Now more than ever, consumers expect retail companies to fulfill their orders and deliver their packages quickly and efficiently. And in the consumer’s mind, there’s no room for delays or mistakes. They want their orders, and they want them now.
For companies to comply with consumer expectations, they must focus on fine-tuning their last-mile logistics. You see, the last mile is a critical part of any transportation strategy, and the competition is fierce among companies providing this service. The only way to compete without opening your business up to liability is to fully understand the risks at play in last-mile logistics.
The Long Last Mile
Last-mile logistics is the final “leg” of the shipping process where products are delivered to the customer or end-user. This segment isn’t actually a mile — it could be one block or 100 miles. Regardless of the distance, what’s consistent is the increasing consumer demand for quicker deliveries and better customer service. And even in a global pandemic, there’s no sign of it slowing down. Economic forecasts predict that e-commerce sales will increase by 13.7% in 2021, hitting $908.73 billion.
Last Mile Transportation Risks
The last mile counts for an estimated 50% of total logistics cost. That cost fuels a lot of moving parts and complexities, ultimately resulting in shipments reaching consumers’ doorsteps. The devil’s in the details and there are challenges and risks unique to last-mile transportation:
Efficient last-mile logistics requires inventory to be close at hand. In other words, the current e-commerce environment demands more warehouses to be as close as possible to the densest customer concentrations. Inside the facilities, there must be clear processes to ensure speedy selection of the correct items, and proper address labeling.
If warehouses are too spread out or gaps exist in internal systems to find and deploy the right products, there is significant risk to delivery timelines and customer satisfaction. Not to mention, in 2021, we’re seeing a massive shortage of warehouse workers, as many have joined the Great Resignation wave during the pandemic. Understaffed warehouses mean there are not enough workers to unload trucks, sort through orders, and deliver items, which translates to major delays and disruptions in the process.
- Urban Areas
Crowded cities pose their own set of risks to effective last-mile logistics. Traffic congestion, insecure destinations where theft of the shipment is likely, and inaccessible destinations (for example, gated buildings or out-of-service elevators) all are challenges in urban environments. Shippers and 3PLs must know how to navigate these risks in order to avoid delays or losses.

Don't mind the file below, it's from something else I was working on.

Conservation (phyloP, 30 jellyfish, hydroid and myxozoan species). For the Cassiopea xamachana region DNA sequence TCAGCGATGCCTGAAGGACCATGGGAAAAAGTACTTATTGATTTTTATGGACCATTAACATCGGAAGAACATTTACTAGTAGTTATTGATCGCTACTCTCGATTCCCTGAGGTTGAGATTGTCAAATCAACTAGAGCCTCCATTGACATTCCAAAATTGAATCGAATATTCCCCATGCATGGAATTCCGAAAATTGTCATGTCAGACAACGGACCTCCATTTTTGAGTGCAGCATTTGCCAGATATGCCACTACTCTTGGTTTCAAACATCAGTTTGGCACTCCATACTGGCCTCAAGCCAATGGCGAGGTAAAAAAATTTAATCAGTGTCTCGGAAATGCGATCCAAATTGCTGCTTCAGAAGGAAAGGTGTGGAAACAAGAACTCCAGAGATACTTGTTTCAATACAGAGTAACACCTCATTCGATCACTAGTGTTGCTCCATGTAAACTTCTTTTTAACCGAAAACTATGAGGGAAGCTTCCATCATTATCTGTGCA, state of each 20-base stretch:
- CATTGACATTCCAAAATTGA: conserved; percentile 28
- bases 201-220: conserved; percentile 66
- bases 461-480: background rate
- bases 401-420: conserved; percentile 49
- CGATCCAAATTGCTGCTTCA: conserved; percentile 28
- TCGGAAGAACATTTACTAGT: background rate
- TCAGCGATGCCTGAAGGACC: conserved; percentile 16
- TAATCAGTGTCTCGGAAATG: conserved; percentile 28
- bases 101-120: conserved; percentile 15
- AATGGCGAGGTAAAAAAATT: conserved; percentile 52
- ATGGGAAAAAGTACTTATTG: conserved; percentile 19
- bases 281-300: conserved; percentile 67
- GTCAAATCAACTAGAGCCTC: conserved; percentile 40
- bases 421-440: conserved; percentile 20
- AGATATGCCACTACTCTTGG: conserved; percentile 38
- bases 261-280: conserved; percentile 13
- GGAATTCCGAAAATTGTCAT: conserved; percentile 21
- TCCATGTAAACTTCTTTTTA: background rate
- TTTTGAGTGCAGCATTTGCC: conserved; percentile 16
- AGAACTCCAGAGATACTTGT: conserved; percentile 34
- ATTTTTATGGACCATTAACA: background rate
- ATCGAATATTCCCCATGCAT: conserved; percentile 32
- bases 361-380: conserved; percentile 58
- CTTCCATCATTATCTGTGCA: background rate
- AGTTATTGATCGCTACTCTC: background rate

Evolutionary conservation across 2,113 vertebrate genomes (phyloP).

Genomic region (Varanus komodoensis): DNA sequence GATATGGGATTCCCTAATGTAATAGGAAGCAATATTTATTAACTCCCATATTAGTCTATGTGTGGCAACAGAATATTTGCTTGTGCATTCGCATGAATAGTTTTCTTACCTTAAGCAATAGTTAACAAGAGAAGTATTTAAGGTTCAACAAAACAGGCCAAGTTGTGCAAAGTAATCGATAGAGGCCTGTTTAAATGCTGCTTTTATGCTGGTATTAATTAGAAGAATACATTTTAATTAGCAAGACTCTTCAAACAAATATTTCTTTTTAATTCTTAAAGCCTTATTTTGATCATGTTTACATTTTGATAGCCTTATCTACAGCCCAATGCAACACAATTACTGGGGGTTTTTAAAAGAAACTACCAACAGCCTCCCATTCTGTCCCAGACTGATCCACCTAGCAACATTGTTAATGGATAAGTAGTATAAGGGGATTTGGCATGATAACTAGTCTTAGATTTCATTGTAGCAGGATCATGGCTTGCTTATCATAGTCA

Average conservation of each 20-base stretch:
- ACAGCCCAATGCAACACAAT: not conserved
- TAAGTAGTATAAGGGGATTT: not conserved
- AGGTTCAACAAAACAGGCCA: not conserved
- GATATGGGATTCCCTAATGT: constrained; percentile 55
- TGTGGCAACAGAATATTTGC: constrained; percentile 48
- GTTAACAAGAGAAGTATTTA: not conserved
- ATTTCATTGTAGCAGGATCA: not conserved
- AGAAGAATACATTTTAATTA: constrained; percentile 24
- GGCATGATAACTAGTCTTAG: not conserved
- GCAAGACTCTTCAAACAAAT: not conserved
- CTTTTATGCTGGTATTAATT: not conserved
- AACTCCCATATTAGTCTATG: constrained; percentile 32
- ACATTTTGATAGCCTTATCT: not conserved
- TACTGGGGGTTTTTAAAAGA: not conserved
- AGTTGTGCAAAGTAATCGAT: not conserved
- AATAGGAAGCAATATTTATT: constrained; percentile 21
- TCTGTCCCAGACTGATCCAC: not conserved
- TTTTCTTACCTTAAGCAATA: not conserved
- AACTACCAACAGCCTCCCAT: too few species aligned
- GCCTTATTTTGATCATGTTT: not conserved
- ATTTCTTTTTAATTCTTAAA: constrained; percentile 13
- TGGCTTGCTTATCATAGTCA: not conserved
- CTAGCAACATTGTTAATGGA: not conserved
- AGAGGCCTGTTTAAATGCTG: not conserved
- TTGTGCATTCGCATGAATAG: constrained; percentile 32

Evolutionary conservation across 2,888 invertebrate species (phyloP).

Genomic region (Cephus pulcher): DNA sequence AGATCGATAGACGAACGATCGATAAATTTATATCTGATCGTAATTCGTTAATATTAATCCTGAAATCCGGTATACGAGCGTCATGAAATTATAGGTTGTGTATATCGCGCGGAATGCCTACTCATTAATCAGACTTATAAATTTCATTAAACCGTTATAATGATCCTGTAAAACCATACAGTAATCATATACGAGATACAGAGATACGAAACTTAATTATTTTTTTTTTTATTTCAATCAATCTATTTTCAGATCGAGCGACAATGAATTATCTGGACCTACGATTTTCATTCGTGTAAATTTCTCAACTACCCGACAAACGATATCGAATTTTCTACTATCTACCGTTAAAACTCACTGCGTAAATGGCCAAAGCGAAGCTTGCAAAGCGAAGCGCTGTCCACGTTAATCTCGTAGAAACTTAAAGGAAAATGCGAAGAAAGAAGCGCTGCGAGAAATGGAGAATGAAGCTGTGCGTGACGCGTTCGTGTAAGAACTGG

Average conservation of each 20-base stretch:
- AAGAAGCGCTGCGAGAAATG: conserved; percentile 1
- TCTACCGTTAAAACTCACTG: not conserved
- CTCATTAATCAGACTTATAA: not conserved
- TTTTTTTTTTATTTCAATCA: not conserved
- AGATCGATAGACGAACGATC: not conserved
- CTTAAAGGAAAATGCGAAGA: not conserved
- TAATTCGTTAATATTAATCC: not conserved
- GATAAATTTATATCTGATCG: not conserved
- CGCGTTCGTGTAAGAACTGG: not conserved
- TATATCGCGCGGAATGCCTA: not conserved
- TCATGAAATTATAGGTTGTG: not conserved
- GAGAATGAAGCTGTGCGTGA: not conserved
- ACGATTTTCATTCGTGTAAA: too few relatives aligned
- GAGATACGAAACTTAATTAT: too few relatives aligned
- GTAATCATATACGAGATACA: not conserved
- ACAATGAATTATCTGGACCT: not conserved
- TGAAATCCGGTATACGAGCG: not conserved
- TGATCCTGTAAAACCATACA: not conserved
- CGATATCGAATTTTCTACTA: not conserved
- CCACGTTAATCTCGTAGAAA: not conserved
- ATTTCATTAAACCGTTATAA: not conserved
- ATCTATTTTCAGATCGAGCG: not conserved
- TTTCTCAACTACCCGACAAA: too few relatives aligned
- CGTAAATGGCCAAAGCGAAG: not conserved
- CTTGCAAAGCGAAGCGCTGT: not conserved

- Suburban or Remote Areas
Suburban and remote areas can also be difficult to access, but for separate reasons. Greater distances from warehouses or distribution centers and hard-to-locate destinations pose a risk to disrupting last-mile logistics.
Consumers can negatively impact the last mile, as well. If recipients aren’t present to sign for deliveries, addresses are incorrect, or recipients experience buyer’s remorse, shipments will “reverse.” Cost accrues by sending products back through the supply chain, which opens the door to more risk of loss and liability.
- Supply Chain Disruptions
If 2021 has taught us anything, it’s how much we rely on a secure and steady supply chain. Due to the chaos of the pandemic, we’ve experienced firsthand the trickle-down effects of the current supply chain crisis as the shipping industry grapples with port congestion, labor and material shortages, and major price hikes.
All of these factors can significantly impact the last-mile logistics, such as whether the inventory is even available and how long it will take to reach this last stage in the delivery process. This holiday shipping season, in particular, will be very telling in the ways the supply chain can—and will—disrupt the last mile.
- Price Increases
But shippers also need to take into account the high price of labor (particularly due to staff shortages), transportation software, failed deliveries, and more. This impacts how much the shipper pays to orchestrate the last stretch and what the consumer pays for that service. The more it costs the shipper, the more it’s going to cost the consumer.
Protecting Against Last-Mile Liabilities
Although companies face unprecedented challenges, especially due to the global pandemic, they are focused on improving last-mile logistics. They are turning to new technologies and tactics like drones, delivery lockers, sharing economy business models, image-based data capture devices, and sophisticated transportation management systems. These solutions will improve last-mile logistics and consequently reduce the inherent risks, but 3PLs will always need to take steps to limit their liability.
Falvey Shippers can help clients understand, manage, and limit the risks associated with last-mile logistics as this sector continues to grow and evolve. Contact us today to find out more.